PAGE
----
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Tuesday, January 26 • 10:40am - 11:00am
Prioritizing Brook Trout Restoration In The Wisconsin Lake Superior Basin

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AUTHORS: Jason Ross*, U.S. Fish and Wildlife Service Ashland FWCO; and Henry Quinlan, U.S. Fish and Wildlife Service Ashland FWCO

ABSTRACT: Restoration of fish populations can be often opportunistic and overlook the long-term impacts of climate change. Brook trout, a native species throughout the eastern United States, is sensitive to the small increases in atmospheric temperature due to climate change. Through efforts by the Wisconsin Lake Superior Landscape Restoration Partnership (Wisconsin LSLRP) brook trout team, we developed criteria to rank and prioritize brook trout restoration efforts in HUC 12 subwatersheds located in the Lake Superior basin of Wisconsin. Our criteria included climate change projections of future stream temperature status, current brook trout management priorities by the State, two Tribes, Lake Superior fish management agencies, and NGO’s, and a recently completed evaluation of brook trout population status and distribution. Future stream temperatures accounted for ~25% of the possible points used in ranking while management priorities accounted for ~50% and the current status and distribution of brook trout made up ~25%. We ranked 100 subwatersheds and selected the top 20 as priority brook trout conservation and restoration areas. Federal agencies including the USDA Forest Service and Natural Resources Conservation Service and the DOI U.S. Fish and Wildlife Service are allocating funds to this effort. Next steps include identification of specific project areas which will occur through outreach to local landowners. Focusing restoration in priority areas with considerations of future changes in climate is integral to the sustainability of brook trout and other cold water fish species.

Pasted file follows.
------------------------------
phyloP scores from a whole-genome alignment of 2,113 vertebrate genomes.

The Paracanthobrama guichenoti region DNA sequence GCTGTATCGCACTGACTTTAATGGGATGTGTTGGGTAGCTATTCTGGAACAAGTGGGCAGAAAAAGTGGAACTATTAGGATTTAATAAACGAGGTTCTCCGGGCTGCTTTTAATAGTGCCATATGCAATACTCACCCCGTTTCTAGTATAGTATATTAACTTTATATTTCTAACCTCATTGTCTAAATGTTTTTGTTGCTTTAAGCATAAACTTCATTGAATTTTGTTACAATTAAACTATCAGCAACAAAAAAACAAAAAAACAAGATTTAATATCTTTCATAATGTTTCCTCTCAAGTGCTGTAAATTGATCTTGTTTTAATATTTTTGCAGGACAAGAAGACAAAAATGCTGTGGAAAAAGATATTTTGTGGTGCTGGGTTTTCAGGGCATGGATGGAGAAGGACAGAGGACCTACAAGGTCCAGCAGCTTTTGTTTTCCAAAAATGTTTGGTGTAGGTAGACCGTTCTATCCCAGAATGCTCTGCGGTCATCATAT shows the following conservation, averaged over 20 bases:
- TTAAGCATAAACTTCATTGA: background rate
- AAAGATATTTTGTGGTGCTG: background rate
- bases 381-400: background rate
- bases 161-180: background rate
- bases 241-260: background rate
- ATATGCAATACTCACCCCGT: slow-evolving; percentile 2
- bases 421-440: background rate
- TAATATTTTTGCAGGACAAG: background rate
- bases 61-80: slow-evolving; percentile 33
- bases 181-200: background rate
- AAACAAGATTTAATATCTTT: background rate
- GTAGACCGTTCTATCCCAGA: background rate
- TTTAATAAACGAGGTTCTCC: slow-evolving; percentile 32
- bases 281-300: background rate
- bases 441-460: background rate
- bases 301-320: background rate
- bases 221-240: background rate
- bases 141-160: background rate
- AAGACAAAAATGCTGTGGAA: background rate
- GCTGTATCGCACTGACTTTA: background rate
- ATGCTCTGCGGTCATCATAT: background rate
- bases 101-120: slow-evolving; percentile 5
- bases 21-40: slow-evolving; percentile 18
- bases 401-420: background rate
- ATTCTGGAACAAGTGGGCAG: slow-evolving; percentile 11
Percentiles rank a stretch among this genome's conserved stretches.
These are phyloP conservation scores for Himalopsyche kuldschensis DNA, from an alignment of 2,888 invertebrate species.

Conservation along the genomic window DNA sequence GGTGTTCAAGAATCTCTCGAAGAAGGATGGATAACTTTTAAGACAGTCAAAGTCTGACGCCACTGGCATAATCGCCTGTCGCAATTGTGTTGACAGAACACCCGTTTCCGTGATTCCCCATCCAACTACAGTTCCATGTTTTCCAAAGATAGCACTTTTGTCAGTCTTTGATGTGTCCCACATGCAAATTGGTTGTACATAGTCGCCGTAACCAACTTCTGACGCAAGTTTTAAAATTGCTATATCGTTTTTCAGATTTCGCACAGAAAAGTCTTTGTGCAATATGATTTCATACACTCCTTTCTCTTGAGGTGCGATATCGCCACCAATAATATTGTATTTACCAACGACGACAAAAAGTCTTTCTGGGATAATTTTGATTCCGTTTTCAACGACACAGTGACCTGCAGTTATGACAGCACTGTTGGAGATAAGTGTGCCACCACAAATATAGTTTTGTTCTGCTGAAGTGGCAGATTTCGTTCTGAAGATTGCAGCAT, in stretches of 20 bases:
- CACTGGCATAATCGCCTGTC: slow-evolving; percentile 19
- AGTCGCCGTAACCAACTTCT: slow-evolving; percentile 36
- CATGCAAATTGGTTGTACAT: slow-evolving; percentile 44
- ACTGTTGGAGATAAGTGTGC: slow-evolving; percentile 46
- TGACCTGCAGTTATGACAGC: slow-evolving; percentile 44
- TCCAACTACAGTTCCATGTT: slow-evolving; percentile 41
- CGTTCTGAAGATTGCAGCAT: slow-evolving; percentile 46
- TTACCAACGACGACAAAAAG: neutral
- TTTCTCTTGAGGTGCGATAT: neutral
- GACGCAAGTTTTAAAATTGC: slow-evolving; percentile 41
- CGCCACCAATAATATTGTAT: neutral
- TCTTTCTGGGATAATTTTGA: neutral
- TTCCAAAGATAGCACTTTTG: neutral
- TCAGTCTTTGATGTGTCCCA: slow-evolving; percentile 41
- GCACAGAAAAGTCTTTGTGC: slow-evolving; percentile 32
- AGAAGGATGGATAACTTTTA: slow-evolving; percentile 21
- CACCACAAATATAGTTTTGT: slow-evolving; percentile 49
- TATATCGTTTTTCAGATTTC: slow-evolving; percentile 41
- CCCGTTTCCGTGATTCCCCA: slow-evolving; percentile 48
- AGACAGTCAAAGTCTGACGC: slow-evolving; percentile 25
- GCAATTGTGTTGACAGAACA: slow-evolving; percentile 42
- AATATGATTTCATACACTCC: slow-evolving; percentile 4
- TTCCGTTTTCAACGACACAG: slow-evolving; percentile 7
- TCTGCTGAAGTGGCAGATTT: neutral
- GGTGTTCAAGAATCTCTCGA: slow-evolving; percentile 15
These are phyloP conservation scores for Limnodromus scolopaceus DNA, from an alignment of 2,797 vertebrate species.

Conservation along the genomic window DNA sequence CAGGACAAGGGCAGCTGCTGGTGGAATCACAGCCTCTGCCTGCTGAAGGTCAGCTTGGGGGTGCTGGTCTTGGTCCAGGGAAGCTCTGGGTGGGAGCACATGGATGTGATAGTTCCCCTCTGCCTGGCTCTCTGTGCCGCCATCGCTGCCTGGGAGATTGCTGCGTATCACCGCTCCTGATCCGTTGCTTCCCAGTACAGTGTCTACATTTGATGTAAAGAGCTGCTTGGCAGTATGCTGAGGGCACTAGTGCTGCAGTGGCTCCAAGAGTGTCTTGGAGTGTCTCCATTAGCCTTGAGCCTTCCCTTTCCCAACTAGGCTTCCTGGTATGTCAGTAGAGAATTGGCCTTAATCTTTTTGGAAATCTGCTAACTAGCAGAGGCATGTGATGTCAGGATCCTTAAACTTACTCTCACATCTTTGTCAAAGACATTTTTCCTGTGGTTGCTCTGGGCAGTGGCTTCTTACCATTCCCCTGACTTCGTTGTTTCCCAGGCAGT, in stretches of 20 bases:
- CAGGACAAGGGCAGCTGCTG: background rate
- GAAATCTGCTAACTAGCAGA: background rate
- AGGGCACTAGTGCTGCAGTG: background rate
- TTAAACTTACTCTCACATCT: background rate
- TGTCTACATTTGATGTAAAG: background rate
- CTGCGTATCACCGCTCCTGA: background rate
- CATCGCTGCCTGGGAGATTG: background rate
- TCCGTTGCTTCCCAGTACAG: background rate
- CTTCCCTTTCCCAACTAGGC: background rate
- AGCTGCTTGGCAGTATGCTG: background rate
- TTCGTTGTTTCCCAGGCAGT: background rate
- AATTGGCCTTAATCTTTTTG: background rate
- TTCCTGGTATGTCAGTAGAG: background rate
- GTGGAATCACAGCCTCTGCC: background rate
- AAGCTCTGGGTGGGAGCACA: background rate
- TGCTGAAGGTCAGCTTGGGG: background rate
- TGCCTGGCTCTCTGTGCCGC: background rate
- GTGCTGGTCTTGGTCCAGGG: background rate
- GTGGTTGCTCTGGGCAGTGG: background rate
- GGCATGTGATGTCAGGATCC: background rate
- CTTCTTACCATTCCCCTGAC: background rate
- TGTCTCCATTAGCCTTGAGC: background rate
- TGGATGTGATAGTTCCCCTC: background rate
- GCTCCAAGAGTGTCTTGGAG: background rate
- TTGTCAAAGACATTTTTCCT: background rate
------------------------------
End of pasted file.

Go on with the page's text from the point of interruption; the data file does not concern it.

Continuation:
Tuesday January 26, 2016 10:40am - 11:00am EST
Vandenberg A